Sunday, 1 March 2015

A Walk in Crookes, Steel Bank and Walkley Saturday 28th February 2015



Here are the notes from the walk


Punch Bowl - Crookes

St Lukes Wesleyan Methodist Church – architect William John Hale

Although conventional in plan, the detailing of St Luke's (1899-1900) makes it stand apart from the great mass of Methodist chapels. Samuel Meggitt Johnson, Chairman of the liquorice allsort manufacturers, George Bassett & Co, covered the £4,000 cost of the chapel and adjacent Sunday school and this generous funding gave Hale greater scope in preparing his designs. He took the Perpendicular Glossary Term style favoured by chapel architects at the beginning of the twentieth century and transformed it into something quite individual - the way in which the railings reflect motifs used in the porch window lintels and in the carvings on the top of the buttresses is typical of Hale's care in detailing. The church closed in 1985 and has been converted to flats under the name Hale Court


Old Heavygate Inn - The actual pub came into being in the nineteenth century, but the building prior to that may initially have been a farmhouse and then at the beginning of the eighteenth century became a place where tolls were collected. Above the doorway to the bars is this date stone stating the year 1696 and the initials of the owners. I seem to recall the E standing for "Ellis"

On a Harrison’s map of 1637, Steel Bank is named and there's evidence of Heavygate Road already existing. The name could well predate this map and could be an ancient name that's survived. Certainly Crookes was connected to the village of Owlerton by the pack horse track which descended Walkley Lane and continued to Owlerton.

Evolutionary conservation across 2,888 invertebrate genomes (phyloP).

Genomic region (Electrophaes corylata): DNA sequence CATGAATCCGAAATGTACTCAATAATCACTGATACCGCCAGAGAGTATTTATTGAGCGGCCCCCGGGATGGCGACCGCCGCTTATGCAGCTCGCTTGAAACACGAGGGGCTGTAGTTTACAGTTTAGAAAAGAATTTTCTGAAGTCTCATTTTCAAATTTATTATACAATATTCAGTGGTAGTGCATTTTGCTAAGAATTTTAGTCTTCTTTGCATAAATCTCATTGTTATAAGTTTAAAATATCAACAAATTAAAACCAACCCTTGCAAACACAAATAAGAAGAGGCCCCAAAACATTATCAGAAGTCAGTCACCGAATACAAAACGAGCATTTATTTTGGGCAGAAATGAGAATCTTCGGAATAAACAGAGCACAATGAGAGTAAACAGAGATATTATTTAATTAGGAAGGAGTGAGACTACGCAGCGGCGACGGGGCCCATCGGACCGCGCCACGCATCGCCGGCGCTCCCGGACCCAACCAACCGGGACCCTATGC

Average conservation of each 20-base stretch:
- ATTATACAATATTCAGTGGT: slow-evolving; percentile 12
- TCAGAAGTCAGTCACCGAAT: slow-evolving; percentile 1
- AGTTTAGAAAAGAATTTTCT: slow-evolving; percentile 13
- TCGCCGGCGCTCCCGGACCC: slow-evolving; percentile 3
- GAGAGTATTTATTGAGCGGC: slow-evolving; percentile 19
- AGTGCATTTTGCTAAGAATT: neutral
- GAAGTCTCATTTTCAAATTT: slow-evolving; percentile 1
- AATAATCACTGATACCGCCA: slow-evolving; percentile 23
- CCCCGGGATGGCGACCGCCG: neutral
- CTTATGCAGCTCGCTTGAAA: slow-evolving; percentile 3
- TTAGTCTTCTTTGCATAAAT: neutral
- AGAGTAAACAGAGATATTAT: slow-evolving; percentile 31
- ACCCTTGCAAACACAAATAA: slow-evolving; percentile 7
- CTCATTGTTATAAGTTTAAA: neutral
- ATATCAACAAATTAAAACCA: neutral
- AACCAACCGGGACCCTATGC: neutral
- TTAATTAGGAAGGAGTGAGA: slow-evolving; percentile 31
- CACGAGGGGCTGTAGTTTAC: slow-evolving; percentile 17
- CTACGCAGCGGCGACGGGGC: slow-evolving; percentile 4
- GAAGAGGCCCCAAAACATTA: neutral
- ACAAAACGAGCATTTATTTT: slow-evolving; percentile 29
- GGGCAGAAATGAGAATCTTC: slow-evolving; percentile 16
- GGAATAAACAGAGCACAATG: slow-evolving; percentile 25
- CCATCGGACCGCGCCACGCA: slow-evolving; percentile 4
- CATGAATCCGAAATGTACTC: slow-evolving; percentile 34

There has been a discussion over the years as to how the building/pub got its name.  One explanation is that it is related to the name of a field adjacent to the farmhouse, and the gate that secured it. Another is that it is named after the " heavy" gate was placed across the road where tolls were collected But my preference is for this explanation. 'Gate' probably doesn't mean gate here. It's more likely to mean 'road' from Middle English derived from Old Norse 'gata'. So a 'heavy' gate is a steep road. And 'Heavygate Road' is a tautology, and the pub sign is a misunderstanding. A variation on this is that heavy means muddy or hard going and gate means road.
In the book "A Short History of Walkley" by Albert Stacey (1985) he states that.
"Later the road that went over Steel Bank became a turnpike road and a heavy gate was placed at the point where Heavygate Inn was later built. The first licensee of the Heavygate Inn was John Webster. He was keeper of the Tollgate. His family had farmed Steel Bank Farm years before. In the time before the Heavygate Inn was built in 1698 a survey was made by Harrison in 1637 and a view from Steel bank was mentioned where one could look down on the town of Sheffield....."
Sadly he does not give a source, evidence or exact dates for the above statement and so I cannot use it as a fact. But he does indicate that the "Heavygate Inn was later built" which seems to infer that the Inn replaced an earlier building. According to a 1855 map, the area is open countryside . But when the tolls were abolished in the mid-nineteenth century, it is thought that it was then that the Heavygate became a public house.